The home base station router may determine (at 215) whether the number and/or frequency of mobility-related procedure requests are below a first threshold. If the number and/or frequency of mobility-related procedure requests are below the first threshold, indicating that few or no unregistered mobile units have sent mobility-related procedure requests to the home base station router, the home base station router may increase (at 220) the pilot signal transmission power to expand the coverage area of the home base station router. The home base station router may then continue to monitor (at 210) mobility-related procedure requests and increase (at 220) the pilot signal transmission power until the number and/or frequency of mobility-related procedure requests rises above the first threshold. The value of the first threshold is a matter of design choice and may be varied in different embodiments. In one embodiment, the pilot signal transmission power may be increased until it reaches a predetermined maximum value and then it may remain at this predetermined maximum value until it is reduced.

If the number and/or frequency of mobility-related procedure requests are above the first threshold, then the home base station router may determine (at 225) whether the number and/or frequency of mobility-related procedure requests has risen above a second threshold, indicating that unregistered mobile units have sent a relatively large number of mobility-related procedure requests to the home base station router. As long as the number and/or frequency of mobility-related procedure requests are below the second threshold, the home base station router may continue to monitor (at 210) mobility-related procedure requests and maintain the current pilot signal transmission power. If the number and/or frequency of mobility-related procedure requests are above the second threshold, then the home base station router may reduce (at 230) the pilot signal transmission power to reduce the coverage area of the home base station router. In one embodiment, the second threshold value may be set to be larger than the first threshold value to provide an operating range in which no adjustments to the pilot signal transmission power are made. However, the specific value of the second threshold is a matter of design choice and may be varied in different embodiments.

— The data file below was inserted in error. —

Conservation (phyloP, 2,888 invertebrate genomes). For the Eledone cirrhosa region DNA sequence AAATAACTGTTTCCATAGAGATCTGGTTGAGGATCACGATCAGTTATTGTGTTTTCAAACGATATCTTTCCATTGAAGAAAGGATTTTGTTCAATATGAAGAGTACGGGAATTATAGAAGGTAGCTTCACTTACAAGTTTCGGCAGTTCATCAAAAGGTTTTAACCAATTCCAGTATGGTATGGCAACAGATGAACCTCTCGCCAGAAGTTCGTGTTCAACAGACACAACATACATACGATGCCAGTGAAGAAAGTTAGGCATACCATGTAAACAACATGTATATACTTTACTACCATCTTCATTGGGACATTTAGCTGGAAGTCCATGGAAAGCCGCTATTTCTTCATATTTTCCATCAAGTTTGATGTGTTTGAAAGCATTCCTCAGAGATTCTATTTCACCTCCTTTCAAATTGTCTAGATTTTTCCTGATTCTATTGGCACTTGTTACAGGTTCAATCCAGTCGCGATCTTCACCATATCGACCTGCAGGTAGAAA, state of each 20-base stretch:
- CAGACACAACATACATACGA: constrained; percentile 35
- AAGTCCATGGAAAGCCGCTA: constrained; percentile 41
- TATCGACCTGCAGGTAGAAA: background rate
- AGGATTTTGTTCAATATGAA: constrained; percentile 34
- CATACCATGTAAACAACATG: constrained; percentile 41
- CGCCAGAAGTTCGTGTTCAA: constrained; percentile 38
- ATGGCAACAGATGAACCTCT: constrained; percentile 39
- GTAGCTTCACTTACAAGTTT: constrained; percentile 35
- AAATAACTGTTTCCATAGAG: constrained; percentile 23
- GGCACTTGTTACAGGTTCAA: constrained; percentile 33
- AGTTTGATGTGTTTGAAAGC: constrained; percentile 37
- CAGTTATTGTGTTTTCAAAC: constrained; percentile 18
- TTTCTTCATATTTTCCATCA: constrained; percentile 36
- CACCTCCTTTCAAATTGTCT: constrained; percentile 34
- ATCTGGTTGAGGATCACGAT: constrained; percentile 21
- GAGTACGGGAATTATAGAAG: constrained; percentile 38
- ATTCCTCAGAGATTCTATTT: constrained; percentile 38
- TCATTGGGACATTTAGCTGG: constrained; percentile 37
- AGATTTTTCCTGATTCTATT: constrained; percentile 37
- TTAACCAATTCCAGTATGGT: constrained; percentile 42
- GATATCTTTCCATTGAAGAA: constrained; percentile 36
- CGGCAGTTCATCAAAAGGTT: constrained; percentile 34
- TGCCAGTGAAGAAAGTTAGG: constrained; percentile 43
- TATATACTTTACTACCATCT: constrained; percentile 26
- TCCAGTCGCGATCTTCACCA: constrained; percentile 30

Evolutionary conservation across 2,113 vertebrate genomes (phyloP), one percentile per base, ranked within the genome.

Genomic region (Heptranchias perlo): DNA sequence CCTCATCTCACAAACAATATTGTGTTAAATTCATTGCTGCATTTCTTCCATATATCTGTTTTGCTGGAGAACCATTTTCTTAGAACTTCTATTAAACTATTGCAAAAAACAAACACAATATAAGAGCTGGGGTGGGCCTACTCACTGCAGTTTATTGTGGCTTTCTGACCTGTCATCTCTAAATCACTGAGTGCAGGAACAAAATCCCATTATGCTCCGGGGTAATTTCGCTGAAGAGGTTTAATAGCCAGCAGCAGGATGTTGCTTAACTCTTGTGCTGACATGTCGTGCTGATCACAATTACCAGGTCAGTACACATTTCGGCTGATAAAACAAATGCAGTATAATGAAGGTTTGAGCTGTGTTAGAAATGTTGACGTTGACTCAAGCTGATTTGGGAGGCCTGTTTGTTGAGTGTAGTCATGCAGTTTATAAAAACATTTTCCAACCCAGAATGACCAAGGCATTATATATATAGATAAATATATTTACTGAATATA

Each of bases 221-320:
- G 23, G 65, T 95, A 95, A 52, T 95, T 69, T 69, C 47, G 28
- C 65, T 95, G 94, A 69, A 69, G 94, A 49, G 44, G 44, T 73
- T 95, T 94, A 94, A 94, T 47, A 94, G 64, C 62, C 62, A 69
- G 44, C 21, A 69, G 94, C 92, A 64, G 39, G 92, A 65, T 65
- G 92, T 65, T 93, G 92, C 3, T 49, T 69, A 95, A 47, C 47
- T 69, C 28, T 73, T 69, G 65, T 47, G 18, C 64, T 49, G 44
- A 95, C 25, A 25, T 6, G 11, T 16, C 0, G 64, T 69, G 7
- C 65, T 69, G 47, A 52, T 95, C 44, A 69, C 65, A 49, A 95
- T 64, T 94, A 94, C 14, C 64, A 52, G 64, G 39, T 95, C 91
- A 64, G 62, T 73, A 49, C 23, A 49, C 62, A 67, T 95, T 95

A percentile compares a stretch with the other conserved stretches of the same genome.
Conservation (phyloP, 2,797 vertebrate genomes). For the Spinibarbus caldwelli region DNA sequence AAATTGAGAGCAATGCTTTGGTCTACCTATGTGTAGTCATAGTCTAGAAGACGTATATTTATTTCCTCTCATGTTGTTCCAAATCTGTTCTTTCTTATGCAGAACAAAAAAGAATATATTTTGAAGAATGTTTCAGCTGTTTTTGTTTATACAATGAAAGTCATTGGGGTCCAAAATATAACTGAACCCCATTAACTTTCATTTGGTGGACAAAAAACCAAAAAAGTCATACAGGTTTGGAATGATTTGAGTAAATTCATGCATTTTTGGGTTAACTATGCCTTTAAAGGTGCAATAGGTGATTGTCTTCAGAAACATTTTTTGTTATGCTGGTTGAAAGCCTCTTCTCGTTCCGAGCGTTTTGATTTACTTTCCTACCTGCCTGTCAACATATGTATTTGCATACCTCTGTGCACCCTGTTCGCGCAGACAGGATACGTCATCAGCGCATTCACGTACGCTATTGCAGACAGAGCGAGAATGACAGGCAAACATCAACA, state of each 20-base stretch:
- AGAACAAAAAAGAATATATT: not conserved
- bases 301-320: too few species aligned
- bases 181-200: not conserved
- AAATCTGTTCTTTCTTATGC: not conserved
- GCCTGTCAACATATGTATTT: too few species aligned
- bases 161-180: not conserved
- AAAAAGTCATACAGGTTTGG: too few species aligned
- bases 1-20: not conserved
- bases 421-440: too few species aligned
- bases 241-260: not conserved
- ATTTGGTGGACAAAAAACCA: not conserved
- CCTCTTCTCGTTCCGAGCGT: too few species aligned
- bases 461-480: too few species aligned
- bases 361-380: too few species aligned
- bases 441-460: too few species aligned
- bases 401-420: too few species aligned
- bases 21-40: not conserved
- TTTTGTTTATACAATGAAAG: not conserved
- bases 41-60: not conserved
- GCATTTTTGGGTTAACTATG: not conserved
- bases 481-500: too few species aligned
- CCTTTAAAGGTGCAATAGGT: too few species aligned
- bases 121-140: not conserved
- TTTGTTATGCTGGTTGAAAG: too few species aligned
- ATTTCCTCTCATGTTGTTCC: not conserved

In the illustrated embodiment, the home base station router may determine (at 235) whether the pilot signal transmission power has fallen near or below a predetermined minimum value. As long as the pilot signal transmission power is not near or below the predetermined minimum value, the pilot signal transmission power may be reduced as necessary. However, if the pilot signal transmission power falls close to or below a predetermined minimum value, then the home base station router may provide (at 240) a warning signal, e.g., an auditory warning signal or a visual warning signal such as a flashing light. The pilot signal transmission power may then be maintained at the minimum power level until the user takes corrective action, such as relocation or resetting of the home base station router, in response to the warning. The home base station router may alternatively provide (at 240) the warning signal in other forms, such as a short messaging service (SMS) message, which may be transmitted to the end-user and/or the operator, as well as to any other desirable entity. In one embodiment, following the warning (at 240), the home base station router may continue to monitor (at 210) mobility-related procedure requests. Alternatively, the method 200 may end after the warning is provided (at 240).